When it comes to the music of Burkina Faso I am still very much in the process of discovering and learning. I was aware that infrastructurally Haute-Volta (Upper Volta) was a barren land, with no recording studios and no facilities for pressing records. Only in the 1980s, when Haute-Volta became Burkina Faso, a modest form of recording became possible. I was under the impression that this meant that most Voltaique bands went to Abidjan, Côte D'Ivoire, to record, but I recently read that bands of the Club Voltaique Du Disque (CVD) label travelled to the city of Kumasi in Ghana, - which was probably closer than Abidjan and had the added attraction of a cheaper studio.
I had been lead to believe that orchestras in the Upper Volta of the 1960s and 1970s went without the benefits of a strong cultural (state) policy (as for example in Guinea and Mali) and that financial support of artists and/or bands by the state or public institutions was unheard of. But I recently learned that the Super Volta orchestra was actually founded with sponsorship from Maurice Yaméogo, the first president of Haute-Volta. Or actually I think it was the Typic Band. This band was founded in 1964 or 1965 by a certain Zinsi Ouédraogo, who in 1966 renamed it to Super Volta de la Capitale. Before getting overthrown in a military coup and resigning (on January 3, 1966) Yaméogo provided the Typic Band with the best equipment (his or the government's?) money could buy, thus giving them a rather unique position within Voltaique music, where most orchestras used the equipment provided by the patrons of the bars where they were allowed to play (for a 'competitive' fee). Subsequently Super Volta became the leading band of the CVD label.
I still hope to learn more about this CVD label. It seems to me that some rather smart people have been in charge of this label, judging not only by the great music they have produced, but also by the fact that they managed to survive at all as a label within Haute-Volta.
And talking about great music: the greatest of all the CVD artists was - in my opinion - Traoré Amadou better known as Amadou Ballaké. Florent Mazzoleni, who recently sent me some photos of Ballaké reposing 'chez lui', has sent me another single of this master, recorded for and by the CVD label (so probably in Kumasi, Ghana!). The vinyl quality is perhaps far from optimal, but to a fan (like me) any Ballaké is highly appreciated....
"El Hadji Fasano", on the A-side, opens like a praise song. Ballaké, singing in Dioula, appears to be greeting 'Baba' Fasano. But then in the second line the El Hadji (indicating that the man has done his duty as a muslim and has been on a pilgrimage to Mecca) is linked in one breath to a strong alcoholic beverage! What does it mean? Is the El Hadji a renowned militant in the struggle against alcohol abuse? Or a local producer of moonshine?
And is it me, or is Ballaké citing from Bembeya's "Djamana bara Sabati"? And is the start borrowed from "Loi Cadré"?
So much still to discover......
The B-side again calls up memories of Guinean classics, with hints of "Wara" by Nimba Jazz. There are some lovely bits by Mangue Kondé on lead guitar, and - of course - solid vocals by Ballaké.
Club Voltaique du Disque CVD 53
Volta Jazz, from Bobo-Dioulasso, was founded at around the same time as Super Volta by Idrissa Koné. I suspect that they may have been inspired by a visit of Franco's O.K. Jazz in 1963, or perhaps by Les Bantous, who also toured West Africa in the early 1960s. Although it is hard to find any information about this orchestra I have heard reports that they toured neighbouring countries in the early 1970s. In the mid-1970s they appeared to fade away, but they mysteriously resurfaced in 1977 with a series of releases on the Disques France-Afrique label, two of which I would like to share with you in this post. They also managed (through this Abidjan-based french label?) to get some records released on Sonafric, and I may be tempted to post their lp on that label at a later date.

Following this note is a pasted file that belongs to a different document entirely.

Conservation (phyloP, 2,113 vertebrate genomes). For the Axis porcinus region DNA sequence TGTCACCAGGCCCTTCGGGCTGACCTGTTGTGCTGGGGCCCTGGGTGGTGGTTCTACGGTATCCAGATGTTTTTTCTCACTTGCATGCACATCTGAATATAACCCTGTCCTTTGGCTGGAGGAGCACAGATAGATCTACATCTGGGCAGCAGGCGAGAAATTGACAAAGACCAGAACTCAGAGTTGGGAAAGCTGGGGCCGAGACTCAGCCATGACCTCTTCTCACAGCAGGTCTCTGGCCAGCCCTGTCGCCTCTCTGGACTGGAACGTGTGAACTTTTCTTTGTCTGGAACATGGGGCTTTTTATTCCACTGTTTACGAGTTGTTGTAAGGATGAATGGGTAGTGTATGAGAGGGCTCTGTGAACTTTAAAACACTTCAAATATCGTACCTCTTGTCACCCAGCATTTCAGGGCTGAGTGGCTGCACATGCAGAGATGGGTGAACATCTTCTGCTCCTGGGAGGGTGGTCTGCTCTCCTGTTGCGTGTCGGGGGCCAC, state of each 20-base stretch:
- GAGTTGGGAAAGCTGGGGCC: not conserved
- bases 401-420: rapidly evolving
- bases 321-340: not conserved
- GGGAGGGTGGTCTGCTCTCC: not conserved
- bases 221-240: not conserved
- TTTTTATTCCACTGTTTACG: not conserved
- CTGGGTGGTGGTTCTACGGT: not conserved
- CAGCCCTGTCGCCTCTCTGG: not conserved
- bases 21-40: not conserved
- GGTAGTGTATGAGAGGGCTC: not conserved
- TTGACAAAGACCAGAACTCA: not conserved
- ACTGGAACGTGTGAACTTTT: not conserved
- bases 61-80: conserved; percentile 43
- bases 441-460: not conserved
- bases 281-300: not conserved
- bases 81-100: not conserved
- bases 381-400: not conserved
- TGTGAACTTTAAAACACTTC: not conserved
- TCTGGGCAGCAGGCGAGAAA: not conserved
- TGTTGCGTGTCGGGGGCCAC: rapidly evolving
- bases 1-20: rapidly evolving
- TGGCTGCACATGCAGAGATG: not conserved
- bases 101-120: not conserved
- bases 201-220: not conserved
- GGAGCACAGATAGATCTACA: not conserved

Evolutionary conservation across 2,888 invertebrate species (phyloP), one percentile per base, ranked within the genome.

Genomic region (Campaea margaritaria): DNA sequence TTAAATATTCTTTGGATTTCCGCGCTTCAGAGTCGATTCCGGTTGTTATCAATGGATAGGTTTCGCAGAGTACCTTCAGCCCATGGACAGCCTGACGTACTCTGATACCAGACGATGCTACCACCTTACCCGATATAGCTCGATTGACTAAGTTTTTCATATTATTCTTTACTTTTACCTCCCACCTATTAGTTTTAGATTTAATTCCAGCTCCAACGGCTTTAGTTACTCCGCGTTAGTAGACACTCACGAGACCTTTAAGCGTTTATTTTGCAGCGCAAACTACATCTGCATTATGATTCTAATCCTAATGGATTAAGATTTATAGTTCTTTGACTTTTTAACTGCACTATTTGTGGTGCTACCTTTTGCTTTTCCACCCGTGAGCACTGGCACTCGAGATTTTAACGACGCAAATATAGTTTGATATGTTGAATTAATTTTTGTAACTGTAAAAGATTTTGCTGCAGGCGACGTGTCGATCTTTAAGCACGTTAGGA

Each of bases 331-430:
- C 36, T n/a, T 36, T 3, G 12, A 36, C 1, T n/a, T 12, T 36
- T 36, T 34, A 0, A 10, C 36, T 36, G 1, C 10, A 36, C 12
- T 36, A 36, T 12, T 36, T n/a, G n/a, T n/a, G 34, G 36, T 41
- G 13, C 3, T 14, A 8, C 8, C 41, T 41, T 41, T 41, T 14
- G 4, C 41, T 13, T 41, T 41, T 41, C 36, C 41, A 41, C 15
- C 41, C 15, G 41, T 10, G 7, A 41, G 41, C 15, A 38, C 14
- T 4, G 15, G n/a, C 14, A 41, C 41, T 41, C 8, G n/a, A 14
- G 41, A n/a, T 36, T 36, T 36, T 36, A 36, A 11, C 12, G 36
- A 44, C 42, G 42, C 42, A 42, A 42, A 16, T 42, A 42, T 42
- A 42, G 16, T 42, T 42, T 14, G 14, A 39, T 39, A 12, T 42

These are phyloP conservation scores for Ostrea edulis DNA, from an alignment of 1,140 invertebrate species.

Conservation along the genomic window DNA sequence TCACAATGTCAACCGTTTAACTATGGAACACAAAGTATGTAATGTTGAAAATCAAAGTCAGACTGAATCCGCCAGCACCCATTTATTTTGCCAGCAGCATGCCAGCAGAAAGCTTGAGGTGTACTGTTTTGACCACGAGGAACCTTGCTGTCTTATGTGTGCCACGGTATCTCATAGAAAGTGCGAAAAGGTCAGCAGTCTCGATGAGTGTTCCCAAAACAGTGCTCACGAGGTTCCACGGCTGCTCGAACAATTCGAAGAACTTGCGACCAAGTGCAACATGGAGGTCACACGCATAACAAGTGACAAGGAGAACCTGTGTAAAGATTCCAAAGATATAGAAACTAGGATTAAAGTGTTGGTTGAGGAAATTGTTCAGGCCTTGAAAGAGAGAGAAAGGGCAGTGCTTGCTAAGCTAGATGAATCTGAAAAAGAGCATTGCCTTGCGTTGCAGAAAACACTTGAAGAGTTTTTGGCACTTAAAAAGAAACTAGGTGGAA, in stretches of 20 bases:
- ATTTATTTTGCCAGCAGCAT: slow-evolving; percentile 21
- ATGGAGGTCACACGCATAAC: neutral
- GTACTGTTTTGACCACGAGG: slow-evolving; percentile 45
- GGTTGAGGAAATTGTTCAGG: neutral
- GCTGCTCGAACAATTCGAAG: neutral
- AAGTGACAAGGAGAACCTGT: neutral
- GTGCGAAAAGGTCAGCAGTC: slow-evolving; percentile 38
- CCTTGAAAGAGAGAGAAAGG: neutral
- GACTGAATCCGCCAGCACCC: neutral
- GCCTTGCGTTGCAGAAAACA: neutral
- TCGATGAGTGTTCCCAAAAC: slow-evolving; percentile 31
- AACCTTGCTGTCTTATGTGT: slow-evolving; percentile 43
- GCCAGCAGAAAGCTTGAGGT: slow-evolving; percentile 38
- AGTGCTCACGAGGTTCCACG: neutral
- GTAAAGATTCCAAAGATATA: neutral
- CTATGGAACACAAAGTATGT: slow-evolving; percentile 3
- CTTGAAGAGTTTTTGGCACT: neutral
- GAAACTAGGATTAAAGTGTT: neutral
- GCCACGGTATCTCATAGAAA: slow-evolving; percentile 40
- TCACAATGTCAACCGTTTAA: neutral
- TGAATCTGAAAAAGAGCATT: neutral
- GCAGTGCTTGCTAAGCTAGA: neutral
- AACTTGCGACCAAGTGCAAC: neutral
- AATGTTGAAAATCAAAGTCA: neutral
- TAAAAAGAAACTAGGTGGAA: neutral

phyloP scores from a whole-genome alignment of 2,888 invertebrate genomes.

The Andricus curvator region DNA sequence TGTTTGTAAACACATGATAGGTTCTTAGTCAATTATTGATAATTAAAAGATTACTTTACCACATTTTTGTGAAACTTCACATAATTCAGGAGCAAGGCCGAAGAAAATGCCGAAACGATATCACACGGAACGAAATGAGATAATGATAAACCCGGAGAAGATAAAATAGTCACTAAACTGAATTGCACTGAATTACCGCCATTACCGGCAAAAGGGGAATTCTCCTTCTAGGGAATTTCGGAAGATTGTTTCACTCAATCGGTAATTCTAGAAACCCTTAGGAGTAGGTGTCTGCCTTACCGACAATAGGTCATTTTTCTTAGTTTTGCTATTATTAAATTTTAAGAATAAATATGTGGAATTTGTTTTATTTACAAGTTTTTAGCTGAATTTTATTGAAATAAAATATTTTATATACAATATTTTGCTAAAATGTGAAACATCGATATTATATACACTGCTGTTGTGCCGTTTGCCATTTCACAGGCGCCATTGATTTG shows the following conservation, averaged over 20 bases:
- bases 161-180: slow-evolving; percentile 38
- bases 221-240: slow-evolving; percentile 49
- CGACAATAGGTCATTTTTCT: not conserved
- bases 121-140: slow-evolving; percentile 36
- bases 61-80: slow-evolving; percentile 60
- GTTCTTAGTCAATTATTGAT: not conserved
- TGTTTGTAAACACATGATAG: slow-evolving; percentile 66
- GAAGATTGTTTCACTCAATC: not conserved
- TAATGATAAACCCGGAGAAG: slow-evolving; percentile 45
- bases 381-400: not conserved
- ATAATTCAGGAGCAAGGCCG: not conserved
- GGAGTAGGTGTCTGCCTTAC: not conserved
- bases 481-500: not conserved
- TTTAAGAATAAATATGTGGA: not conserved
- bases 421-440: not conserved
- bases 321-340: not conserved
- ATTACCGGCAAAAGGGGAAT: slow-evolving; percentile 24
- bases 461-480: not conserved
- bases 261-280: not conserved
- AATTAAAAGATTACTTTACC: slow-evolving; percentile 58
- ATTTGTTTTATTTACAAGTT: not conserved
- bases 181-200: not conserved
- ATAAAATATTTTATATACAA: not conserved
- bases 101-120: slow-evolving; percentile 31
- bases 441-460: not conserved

The first of the two singles contains two rather up-tempo tunes, with what resembles the Voltaique version of a Congolese rumba on the one side ("Tjee Gouana") and a rhythm which might be called a pachanga on the other ("Sankoura"). It seems hard to believe these tracks are from 1977; in all aspects the style seems more 1960s.
Disques France-Afrique LGVD 1.102
The same goes for the two songs on the other single. The rumba "N'Ti Toubabou Kanme" on the A-side appears to be about a conflict with the police. And before you assume that I have a more than very superficial knowledge of dioula or bambara: there is a bit of french in the song after 1'53 when the hero of this song is being addressed by a police officer. What the 'toubabou' (white person) has to do with it, I can only guess.
"Djougou Malola" is the odd one out of these four tracks, as it reminds me not of the music of the two Congo's, but of those wonderful ballads of the early Guinean bands like Orchestre de la Pailotte, Orchestre du Jardin de Guinée and Kebendo Jazz. A lovely well-dosed horn section, great guitar tottering about in the background, nicely proportioned solos: what a delight!! I could do with more of this......
Disques France-Afrique LGVD 1.110
The three singles can also be found here, bundled into one download.
P.S.: Graeme Counsel has added a discography of the CVD label to the (many) discographies on his site.
EDIT August 18, 2010: Scott Arnold was kind enough to put in some effort to clean up the Ballaké, making sure he didn't (unlike the very unfortunate Ouaga Affair CD) ruin the music. You can download the cleaned-up tracks here (sleeve etc. included). Muchas gracias, Scott!!
Ebenezer Obey-My Vision (OPS007, Obey, 1985)
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